Book Review: The Postcard by Anne Berest

Book Review: The Postcard by Anne Berest
La Carte Postale, the best-selling novel by Anne Berest, was first published in France in 2021; the French version won numerous awards, including the first-ever Goncourt Prize US. An English language edition, very nicely translated by Tina Kover, was published in 2023, and a paperback edition will be released in the US in May. Although it is presented as a novel, the story is true, and historical — the author calls it un roman vrai — based on extensive research into the author’s family history by both her and her mother, Lélia Picabia. Vintage postcard of Rue d’Auteuil The story begins (in a way) when a mysterious postcard arrives at the home of the author’s parents in suburban Paris, in 2003. The postcard is anonymous, and the only “message” on it is the handwritten names of four members of Lélia’s family who were deported from France in 1942 and perished in Auschwitz. After an initial family discussion about who the postcard could have come from, and what the motivation could have been for sending it, it is tucked away in a drawer and essentially forgotten for some years.  But the author remembers the postcard when she is pregnant with her first child; she asks her mother to tell her something about her four ancestors whose names were on the card, of whom she has previously known almost nothing. The gatehouse of Auschwitz. Photo credit: pzk net / Wikimedia commons Lélia begins by telling her about the family’s roots in Russia and their flight from there in 1919, when the patriarch of the family urges his adult children to leave, warning them that Russia is no longer safe for Jews. This part of the story, which takes the patriarch to Palestine and his children to various other places in Europe, is exhaustively and diligently researched — and is a quite fascinating family history. And because Berest is not only a diligent researcher but also a gifted storyteller, details drawn from letters and journals bring the characters to life as they continue their lives in Latvia, Palestine, and finally Paris, where it is Ephraim’s dream (the author’s great-grandfather) to establish his family in France and become fully assimilated French citizens. But as the family settles into their new home in Paris, and the children excel in their studies, the foreshadowing of future tragedy is never far away. Anne Berest at the foire du livre, Brive La Gaillarde, 2010. Photo credit: Le grand Cricri /Wikimedia commons.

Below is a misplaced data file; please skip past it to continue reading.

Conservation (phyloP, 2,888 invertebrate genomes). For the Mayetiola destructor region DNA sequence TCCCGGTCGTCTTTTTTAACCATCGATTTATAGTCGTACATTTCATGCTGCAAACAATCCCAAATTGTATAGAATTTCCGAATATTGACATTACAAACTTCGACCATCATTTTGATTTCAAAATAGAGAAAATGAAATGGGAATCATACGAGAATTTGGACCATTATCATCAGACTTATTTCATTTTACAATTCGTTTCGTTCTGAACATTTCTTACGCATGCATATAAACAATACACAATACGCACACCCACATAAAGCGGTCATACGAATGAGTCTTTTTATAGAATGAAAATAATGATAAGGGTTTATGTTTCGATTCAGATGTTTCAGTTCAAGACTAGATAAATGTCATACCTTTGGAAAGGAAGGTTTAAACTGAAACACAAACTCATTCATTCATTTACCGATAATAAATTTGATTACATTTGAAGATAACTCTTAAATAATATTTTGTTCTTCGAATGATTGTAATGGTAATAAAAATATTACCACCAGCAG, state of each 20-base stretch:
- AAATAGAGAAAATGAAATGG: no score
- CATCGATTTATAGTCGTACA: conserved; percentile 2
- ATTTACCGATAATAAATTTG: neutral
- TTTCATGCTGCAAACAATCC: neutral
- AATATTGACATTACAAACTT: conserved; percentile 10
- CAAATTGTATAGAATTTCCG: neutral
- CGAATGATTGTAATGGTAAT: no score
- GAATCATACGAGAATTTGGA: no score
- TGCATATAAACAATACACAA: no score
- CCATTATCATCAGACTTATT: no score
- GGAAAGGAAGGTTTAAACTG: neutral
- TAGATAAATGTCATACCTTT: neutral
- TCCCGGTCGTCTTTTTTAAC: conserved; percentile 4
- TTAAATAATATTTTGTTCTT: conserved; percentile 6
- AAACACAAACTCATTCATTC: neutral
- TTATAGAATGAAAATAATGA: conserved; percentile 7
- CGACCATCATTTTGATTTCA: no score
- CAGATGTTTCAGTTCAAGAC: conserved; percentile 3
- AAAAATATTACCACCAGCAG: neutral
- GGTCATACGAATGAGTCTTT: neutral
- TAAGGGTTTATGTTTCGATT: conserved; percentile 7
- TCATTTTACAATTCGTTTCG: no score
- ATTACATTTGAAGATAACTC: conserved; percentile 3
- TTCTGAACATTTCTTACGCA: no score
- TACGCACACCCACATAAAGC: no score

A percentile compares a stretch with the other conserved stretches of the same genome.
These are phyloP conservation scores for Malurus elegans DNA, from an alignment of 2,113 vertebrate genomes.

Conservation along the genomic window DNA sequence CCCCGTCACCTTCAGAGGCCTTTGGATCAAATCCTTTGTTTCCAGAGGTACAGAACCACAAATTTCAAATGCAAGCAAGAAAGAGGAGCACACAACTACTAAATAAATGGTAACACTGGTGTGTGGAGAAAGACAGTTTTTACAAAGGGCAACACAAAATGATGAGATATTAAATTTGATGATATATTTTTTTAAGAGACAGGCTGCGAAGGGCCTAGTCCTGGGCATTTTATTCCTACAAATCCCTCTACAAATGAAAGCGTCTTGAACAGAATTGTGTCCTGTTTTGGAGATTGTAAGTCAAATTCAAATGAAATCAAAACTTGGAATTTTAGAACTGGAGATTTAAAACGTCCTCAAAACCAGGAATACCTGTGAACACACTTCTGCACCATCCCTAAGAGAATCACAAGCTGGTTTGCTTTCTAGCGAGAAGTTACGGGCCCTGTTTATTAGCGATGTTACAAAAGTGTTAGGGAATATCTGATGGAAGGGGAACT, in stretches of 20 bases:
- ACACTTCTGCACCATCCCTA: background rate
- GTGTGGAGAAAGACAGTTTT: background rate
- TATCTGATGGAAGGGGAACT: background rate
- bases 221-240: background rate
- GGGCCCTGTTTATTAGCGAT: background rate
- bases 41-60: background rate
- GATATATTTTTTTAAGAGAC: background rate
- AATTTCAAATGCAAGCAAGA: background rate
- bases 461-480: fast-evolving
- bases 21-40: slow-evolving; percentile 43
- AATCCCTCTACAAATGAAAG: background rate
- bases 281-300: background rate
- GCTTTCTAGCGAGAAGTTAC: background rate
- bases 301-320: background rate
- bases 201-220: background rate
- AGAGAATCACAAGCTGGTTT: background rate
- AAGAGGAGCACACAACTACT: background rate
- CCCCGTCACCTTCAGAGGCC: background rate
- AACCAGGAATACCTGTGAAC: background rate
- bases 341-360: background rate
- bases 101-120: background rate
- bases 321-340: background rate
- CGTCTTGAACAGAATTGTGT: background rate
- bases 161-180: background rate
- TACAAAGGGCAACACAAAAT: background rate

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Janet Hulstrand is a freelance writer, editor, writing coach and teacher who divides her time between France and the U.S. She is the author of "Demystifying the French: How to Love Them, and Make Them Love You," and "A Long Way from Iowa: From the Heartland to the Heart of France." She writes frequently about France for Bonjour Paris, France Today, and a variety of other publications, including her blog, Writing from the Heart, Reading for the Road. She has taught “Paris: A Literary Adventure” for education abroad programs of the City University of New York since 1997, and she teaches online classes for Politics & Prose bookstore in Washington D.C. She is currently working on her next book in Essoyes, a beautiful little village in Champagne.